Thousands will descend on Parliament House today, calling for action against gender-based violence, for a march organisers say will mark a turning point.
"Historic change is in the air," March 4 Justice founder Janine Hendry said.
This march will be different, she said, adding that women who had never joined the movement were planning to show up.
"Women who have spent their lives fighting are still here," Ms Hendry said.
"Gendered violence must end. Women must be heard, and victim-survivors must be believed.
"Women must be safe in the workplace, at home, and as they go about their lives."
More than 100,000 people are expected to attend more than 40 marches across the country.
Prime Minister Scott Morrison won't attend the gathering, which is expected to swell to up to 4000 outside Parliament House, but has invited three to four delegates to meet with him privately on Monday afternoon.
Women's Minister Marise Payne will also snub the march but has offered to meet with delegates.
Co-organiser Kate Walton was disappointed to hear the politician in charge of women's affairs wouldn't attend.
"Her responsibility as a minister to all women across Australia is to protect them ... to uphold our rights," Ms Walton said.
The latest wave of action has been sparked by former Liberal adviser Brittany Higgins alleging she was raped while working in Parliament House in 2019; followed by allegations Attorney-General Christian Porter raped a 16-year-old girl in 1988, which he denies.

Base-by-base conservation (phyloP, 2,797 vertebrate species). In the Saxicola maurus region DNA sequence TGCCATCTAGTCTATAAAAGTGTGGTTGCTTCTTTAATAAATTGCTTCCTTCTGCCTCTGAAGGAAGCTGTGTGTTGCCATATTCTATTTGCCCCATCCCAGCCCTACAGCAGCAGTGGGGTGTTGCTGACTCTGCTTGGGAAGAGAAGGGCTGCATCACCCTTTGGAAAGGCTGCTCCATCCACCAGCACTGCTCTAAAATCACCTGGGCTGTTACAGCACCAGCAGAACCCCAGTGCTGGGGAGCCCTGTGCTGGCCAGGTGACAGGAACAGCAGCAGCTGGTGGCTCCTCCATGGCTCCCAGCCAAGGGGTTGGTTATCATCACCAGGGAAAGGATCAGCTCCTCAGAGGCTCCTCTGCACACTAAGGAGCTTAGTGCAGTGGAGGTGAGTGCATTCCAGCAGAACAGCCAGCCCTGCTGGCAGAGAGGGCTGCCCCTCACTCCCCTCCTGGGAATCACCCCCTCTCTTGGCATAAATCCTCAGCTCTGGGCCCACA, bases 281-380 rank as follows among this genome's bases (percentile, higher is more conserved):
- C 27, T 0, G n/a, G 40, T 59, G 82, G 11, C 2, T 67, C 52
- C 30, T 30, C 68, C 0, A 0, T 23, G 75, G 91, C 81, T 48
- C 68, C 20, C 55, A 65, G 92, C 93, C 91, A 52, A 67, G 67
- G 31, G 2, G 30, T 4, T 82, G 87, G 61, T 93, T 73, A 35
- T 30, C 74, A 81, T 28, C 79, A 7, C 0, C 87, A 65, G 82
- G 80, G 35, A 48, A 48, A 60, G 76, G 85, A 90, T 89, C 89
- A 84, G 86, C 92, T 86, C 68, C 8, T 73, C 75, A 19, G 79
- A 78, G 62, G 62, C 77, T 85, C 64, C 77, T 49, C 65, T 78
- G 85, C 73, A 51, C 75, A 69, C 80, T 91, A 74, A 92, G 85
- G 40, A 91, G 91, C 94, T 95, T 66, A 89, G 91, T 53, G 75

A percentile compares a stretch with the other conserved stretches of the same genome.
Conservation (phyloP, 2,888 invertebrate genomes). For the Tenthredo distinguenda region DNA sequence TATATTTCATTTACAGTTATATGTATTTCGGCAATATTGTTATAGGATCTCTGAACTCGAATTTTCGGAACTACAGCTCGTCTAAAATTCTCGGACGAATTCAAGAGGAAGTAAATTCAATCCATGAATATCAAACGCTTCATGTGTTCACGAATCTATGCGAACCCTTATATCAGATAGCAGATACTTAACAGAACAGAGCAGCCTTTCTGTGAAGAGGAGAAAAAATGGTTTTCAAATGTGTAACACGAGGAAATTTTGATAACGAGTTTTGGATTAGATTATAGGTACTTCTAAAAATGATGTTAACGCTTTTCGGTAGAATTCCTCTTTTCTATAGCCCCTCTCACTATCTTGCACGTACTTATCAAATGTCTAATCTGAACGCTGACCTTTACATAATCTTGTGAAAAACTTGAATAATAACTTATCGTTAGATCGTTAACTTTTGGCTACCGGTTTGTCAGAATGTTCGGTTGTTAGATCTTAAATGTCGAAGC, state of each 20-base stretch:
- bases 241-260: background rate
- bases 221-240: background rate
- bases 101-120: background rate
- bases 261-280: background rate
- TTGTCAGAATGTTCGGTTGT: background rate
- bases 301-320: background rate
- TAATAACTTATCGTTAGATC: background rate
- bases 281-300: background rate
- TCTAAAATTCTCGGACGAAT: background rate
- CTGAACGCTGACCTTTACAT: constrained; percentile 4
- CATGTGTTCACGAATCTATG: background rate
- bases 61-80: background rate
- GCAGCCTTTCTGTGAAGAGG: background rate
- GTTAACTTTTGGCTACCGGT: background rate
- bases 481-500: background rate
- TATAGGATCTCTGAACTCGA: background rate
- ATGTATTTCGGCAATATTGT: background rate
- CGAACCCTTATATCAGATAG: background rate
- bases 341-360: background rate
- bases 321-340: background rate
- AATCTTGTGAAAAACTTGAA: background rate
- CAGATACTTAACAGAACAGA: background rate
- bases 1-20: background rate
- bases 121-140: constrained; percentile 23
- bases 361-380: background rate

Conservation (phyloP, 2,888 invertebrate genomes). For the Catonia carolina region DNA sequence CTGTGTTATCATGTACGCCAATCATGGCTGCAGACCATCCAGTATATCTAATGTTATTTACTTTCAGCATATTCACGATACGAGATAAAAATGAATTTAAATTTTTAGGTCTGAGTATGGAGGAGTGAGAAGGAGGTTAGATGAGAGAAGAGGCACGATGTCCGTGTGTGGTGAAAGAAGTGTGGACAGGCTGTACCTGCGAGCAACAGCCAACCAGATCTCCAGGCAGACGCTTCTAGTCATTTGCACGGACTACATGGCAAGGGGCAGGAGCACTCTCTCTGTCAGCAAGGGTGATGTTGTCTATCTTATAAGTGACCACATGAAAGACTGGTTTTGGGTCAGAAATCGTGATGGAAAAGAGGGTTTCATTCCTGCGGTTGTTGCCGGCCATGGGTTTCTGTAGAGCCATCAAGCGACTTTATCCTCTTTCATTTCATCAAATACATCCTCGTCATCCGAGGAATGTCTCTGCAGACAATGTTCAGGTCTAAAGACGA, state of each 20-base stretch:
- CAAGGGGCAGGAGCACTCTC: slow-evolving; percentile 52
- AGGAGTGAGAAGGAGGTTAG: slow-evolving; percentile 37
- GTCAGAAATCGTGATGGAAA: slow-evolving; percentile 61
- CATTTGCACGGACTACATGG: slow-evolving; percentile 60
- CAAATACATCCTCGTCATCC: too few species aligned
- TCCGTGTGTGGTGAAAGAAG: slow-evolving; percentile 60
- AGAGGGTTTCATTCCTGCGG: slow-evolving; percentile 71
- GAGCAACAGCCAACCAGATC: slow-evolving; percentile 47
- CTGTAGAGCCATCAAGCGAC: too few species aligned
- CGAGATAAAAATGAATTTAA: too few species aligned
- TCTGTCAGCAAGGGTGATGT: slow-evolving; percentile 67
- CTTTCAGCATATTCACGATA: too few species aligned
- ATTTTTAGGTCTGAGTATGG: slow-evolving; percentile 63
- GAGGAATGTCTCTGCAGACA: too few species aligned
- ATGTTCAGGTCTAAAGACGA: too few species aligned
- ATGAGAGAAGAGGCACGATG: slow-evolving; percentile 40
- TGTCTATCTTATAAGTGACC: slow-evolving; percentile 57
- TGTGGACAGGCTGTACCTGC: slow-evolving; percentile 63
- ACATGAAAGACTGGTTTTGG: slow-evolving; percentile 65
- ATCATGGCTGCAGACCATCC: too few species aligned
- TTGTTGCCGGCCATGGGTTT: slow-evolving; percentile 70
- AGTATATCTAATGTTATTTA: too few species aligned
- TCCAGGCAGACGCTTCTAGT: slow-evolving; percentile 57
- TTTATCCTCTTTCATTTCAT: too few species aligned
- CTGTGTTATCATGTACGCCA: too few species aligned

An inquiry examining workplace culture has been launched in the wake of Ms Higgins' allegations, but an investigation into the allegations surrounding Mr Porter has been denied by the federal government.
Protesters are calling for all 55 recommendations of the Respect@Work report into sexual harassment in workplaces to be implemented and for increased funding for gendered violence prevention.
They also want an independent investigation into all cases of gendered violence and a federal Gender Equality Act including an audit of parliamentary practices.
Ms Walton said this was a turning point, but the march was just the next step in a battle waged by women for decades.
"It's disappointing it requires such horrific cases for there to be the beginnings of meaningful action. It shouldn't require cases of [alleged assault] to happen at Parliament House ... to reach this point," she said.
"I would like to see a bit of empathy and compassion from the politicians of Australia.
"Unfortunately, that has not been forthcoming by the majority."
Co-organiser Peta Swarbick said there had been a huge shift in attitude since she last marched for women's rights in Canberra in 2019. About 600 people turned up.
Now, they were expected to turn up in the thousands, flying in from across the country.
"There doesn't seem to be any alternative ... the government [is] ignoring these issues," Ms Swarbick said.
Crowds will begin to gather at 11am before Aunty Violet Sheridan gives a Welcome to Country.
Julia Zemiro will lead speakers including Greens senate candidate Tjanara Goreng Goreng, Australian Council of Trade Unions secretary Sally McManus, youth advocate Saxon Mullins, Biff Ward and Virginia Hausegger.
The march will begin at noon.
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